Military Spouses

6 Easy Ways to Help Prepare Your Military Child for Moving

Guys…. moving is hard.

You with me?

No joke. Between lack of sleep, finding a new place to live, cleaning, purging, packing and unpacking, even most seasoned military spouse is likely to be pushed to his or her limits.

So how do you think it affects our kids?

 

There are so many emotions it can feel like a roller coaster for them. It is important for us to help them have as smooth of a transition as possible, while also providing us with the support and comfort we need as well. Here are 6 ways to help prepare your child to move.

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Tell them about the move as soon as you can.

Wouldn’t you want to know before you were uprooted from the familiar and moved to a new spot? This is not an easy conversation to have. I remember having massive anxiety to tell my three-year-old.

Just remember, that kids are sponges and you don’t want them to hear it from someone else, or to see the moving checklist you left sitting on the kitchen counter. Plus, kids are very perceptive. If you’re stressed, they probably sense something is going on.

By telling them yourself and as soon as possible, you are giving them time to process their feelings. Encourage them to talk about how they are feeling.

If they’re not talkers, have them write in a journal or draw pictures. Sharing your own feelings helps to open the lines of communication, so talk about what’s going through your head too.


Empower them.

No matter the child’s age, there are several age-appropriate ways to get kids involved in the moving process. Encourage them to pack their own things, especially for the travel days. Let them help pick out room colors and get them involved in picking future activities in their new town.

Even what you would consider to be minor decisions (where they eat on the road) can make a big difference in helping your children feel like involved participants.

 

Use outside resources about moving and the feelings that go along with it.

My children love books and even the youngest of kids respond to teaching moments in books. They educate through fun stories and illustrations and provide conversation starters for them to ask questions for you to answer.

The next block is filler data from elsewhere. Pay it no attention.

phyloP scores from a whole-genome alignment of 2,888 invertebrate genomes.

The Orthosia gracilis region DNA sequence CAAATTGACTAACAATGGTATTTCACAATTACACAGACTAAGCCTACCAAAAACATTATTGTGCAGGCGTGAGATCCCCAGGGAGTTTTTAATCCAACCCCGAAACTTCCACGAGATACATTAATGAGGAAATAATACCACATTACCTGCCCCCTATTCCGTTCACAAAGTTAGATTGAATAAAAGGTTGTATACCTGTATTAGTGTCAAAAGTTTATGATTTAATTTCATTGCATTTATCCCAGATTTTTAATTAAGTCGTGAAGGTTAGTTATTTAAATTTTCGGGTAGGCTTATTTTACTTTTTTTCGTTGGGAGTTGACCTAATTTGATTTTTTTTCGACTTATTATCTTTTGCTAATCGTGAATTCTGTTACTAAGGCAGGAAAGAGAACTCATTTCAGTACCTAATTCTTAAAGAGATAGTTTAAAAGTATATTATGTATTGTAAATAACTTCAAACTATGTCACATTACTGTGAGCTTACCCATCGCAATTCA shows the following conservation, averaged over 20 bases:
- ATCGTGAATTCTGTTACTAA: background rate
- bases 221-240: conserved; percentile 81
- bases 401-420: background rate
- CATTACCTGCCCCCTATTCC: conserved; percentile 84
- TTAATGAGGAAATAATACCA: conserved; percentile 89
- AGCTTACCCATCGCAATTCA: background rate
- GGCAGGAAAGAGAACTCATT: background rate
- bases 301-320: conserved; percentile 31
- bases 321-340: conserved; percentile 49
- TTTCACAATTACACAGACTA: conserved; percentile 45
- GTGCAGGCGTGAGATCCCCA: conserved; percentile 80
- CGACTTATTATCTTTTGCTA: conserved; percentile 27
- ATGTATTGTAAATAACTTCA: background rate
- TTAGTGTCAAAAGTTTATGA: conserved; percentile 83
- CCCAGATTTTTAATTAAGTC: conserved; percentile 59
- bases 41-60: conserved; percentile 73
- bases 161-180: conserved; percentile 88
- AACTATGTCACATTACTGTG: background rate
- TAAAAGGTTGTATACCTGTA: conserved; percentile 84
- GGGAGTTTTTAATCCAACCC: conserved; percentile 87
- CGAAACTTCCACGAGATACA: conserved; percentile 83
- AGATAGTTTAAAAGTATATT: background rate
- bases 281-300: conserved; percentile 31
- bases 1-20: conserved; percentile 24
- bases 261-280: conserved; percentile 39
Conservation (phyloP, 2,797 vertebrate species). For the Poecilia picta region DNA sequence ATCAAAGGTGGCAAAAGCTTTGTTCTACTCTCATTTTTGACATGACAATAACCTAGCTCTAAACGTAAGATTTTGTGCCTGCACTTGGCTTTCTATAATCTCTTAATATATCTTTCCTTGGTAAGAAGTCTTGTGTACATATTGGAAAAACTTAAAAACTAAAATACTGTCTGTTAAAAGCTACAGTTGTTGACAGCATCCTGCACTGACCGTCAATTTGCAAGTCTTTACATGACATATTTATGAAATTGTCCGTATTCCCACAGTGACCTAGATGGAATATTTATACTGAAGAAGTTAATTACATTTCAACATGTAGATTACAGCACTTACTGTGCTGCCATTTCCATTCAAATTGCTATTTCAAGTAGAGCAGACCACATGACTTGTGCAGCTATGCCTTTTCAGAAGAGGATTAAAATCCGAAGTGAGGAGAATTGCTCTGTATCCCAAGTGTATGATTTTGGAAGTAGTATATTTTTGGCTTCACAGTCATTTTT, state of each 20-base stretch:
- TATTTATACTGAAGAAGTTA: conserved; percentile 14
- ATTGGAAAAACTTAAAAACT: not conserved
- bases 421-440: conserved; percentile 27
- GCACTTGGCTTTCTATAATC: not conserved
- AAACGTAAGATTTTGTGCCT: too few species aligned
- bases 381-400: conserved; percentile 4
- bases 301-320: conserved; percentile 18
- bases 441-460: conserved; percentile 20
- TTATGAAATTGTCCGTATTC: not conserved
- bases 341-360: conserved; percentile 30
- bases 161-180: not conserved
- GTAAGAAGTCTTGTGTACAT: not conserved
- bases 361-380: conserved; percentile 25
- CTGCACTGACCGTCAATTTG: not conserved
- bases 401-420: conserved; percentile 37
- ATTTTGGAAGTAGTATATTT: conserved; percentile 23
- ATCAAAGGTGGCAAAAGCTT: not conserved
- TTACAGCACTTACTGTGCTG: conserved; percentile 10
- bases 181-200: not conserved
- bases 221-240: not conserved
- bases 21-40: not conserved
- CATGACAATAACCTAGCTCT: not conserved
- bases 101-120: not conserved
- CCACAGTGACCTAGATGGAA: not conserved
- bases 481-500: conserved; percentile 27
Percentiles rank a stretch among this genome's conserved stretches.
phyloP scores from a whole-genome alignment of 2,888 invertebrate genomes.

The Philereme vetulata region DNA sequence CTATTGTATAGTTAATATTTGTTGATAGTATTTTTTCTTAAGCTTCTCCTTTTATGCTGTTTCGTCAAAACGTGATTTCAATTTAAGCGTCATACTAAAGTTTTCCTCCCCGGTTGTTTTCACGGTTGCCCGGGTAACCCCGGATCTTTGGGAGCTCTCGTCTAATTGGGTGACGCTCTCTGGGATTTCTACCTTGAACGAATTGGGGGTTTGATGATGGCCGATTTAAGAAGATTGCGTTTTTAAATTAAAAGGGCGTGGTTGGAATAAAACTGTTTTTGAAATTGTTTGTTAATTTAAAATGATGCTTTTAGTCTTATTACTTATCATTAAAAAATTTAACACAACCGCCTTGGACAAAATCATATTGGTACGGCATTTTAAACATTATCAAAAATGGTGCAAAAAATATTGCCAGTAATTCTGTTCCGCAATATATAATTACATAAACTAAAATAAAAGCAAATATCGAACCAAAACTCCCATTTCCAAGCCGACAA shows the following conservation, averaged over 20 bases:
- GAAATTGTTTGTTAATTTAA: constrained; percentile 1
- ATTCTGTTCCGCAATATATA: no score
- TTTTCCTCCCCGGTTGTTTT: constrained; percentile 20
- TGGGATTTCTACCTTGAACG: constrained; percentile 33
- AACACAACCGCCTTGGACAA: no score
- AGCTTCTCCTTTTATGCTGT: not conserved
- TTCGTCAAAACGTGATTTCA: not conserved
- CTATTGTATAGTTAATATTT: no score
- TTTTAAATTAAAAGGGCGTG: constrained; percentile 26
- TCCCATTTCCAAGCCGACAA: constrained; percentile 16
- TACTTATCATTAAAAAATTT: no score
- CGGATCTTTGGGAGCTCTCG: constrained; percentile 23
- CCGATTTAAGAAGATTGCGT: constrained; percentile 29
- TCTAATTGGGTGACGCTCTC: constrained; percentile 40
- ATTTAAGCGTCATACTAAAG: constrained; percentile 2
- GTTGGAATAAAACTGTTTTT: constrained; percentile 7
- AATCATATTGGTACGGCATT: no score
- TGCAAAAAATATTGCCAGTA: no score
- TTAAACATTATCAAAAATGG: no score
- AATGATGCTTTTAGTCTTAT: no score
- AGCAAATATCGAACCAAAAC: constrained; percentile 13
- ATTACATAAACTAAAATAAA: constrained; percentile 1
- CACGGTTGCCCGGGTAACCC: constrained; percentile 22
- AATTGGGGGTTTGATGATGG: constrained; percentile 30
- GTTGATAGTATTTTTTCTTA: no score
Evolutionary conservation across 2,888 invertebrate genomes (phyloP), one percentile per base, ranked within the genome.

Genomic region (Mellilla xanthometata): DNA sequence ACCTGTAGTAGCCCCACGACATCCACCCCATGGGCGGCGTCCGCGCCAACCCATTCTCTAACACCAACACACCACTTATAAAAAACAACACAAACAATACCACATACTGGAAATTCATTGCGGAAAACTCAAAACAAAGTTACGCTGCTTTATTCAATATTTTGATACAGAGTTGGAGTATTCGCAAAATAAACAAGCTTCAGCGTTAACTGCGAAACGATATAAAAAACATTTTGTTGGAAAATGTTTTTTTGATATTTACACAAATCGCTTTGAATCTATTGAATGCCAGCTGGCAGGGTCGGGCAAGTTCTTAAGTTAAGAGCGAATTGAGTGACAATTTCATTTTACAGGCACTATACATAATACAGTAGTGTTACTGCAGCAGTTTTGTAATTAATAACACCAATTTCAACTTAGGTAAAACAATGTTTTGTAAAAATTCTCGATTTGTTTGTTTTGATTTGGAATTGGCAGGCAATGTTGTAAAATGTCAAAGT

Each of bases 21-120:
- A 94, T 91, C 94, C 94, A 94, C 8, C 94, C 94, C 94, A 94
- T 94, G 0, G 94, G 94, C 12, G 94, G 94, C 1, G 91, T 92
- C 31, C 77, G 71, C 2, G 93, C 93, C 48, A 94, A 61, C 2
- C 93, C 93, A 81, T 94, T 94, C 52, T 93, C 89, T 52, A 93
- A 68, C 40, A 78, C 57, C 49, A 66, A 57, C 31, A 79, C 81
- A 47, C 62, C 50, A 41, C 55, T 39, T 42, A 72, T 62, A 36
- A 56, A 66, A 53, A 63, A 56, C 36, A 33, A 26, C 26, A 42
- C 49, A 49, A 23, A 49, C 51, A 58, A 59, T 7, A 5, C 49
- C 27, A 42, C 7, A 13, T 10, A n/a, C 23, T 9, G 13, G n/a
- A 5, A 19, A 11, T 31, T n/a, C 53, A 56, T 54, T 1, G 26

Some of my favorites include:


There are also online resources that can provide a lot of information for all age levels, such as Military Kids Connect. This site is divided into age-appropriate categories and is focused on children over the age of 6 to provide a lot of wonderful kid-friendly information including how to pack, staying in touch with friends, etc.

 

Visit your new home.

If possible, why not visit your new home? If it’s not too far away, plan to take the whole family on a road-trip to your new town. Explore the area, including the high points like schools, the base you’ll be stationed at, parks, restaurants and other local attractions.

If you are moving too far away, plan to explore online. Between satellite options such as Google Maps as well as pictures of the home, it’s pretty easy to visualize where they will be living.

My daughter really responds to the outside of a home and the colors of the rooms, so we have showed her photos to get her excited. It’s always important to research the area you’re moving to in order to get yourself acquainted.

 

Put aside their special items.

Although it would be ideal to have the household good arrive to your new home and say day you pull into the driveway, that rarely happens. Some people who travel cross county or even around the world wait weeks to months for their possessions to arrive.

Help your kids put aside those special must-haves they can’t live or travel without. This will look different for each child. For my oldest, it’s her stuffed Pig (that’s right, a stuffed pig!) For my son, he will want his toy cars. These items can provide security and comfort in the transitional period.

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Photo by li tzuni on Unsplash

 

Give them a chance for closure.

Another reason to give kids an ample heads-up is to allow them a chance to gain closure on this part of their lives. Go to their favorite restaurant, play at the park with their friends or simply have more playdates.

Take lots of pictures and help them document!  We like to have a special type of play date; a tea party or ice cream social to get to say our farewells.

I always heard that we should teach kids to say “see ya later” instead of “good-bye.” Help them understand all the ways to stay in touch with their friends no matter where they are and set up times for them to chat in the future via Facetime/Skype if possible.

 

Conclusion

No matter where you move or how many kids you have, using these tips will hopefully ease the burden and make the transition smoother.

 

What are ways you have helps your children transition better during a big move? Comment below to share!

 

 

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Noralee Jones

Hi, I'm Noralee! I'm a military wife of 10 years, mother of three under 4, and lover of southern comfort food, my planner and chocolate. When I'm not reading kid books, changing diapers or grocery shopping, I love to run, read and cook freezer meals to feed my family. I want to help everyone be their best even on their worst day. I will help teach you how to manage home and family while focusing on self-care in this crazy life!

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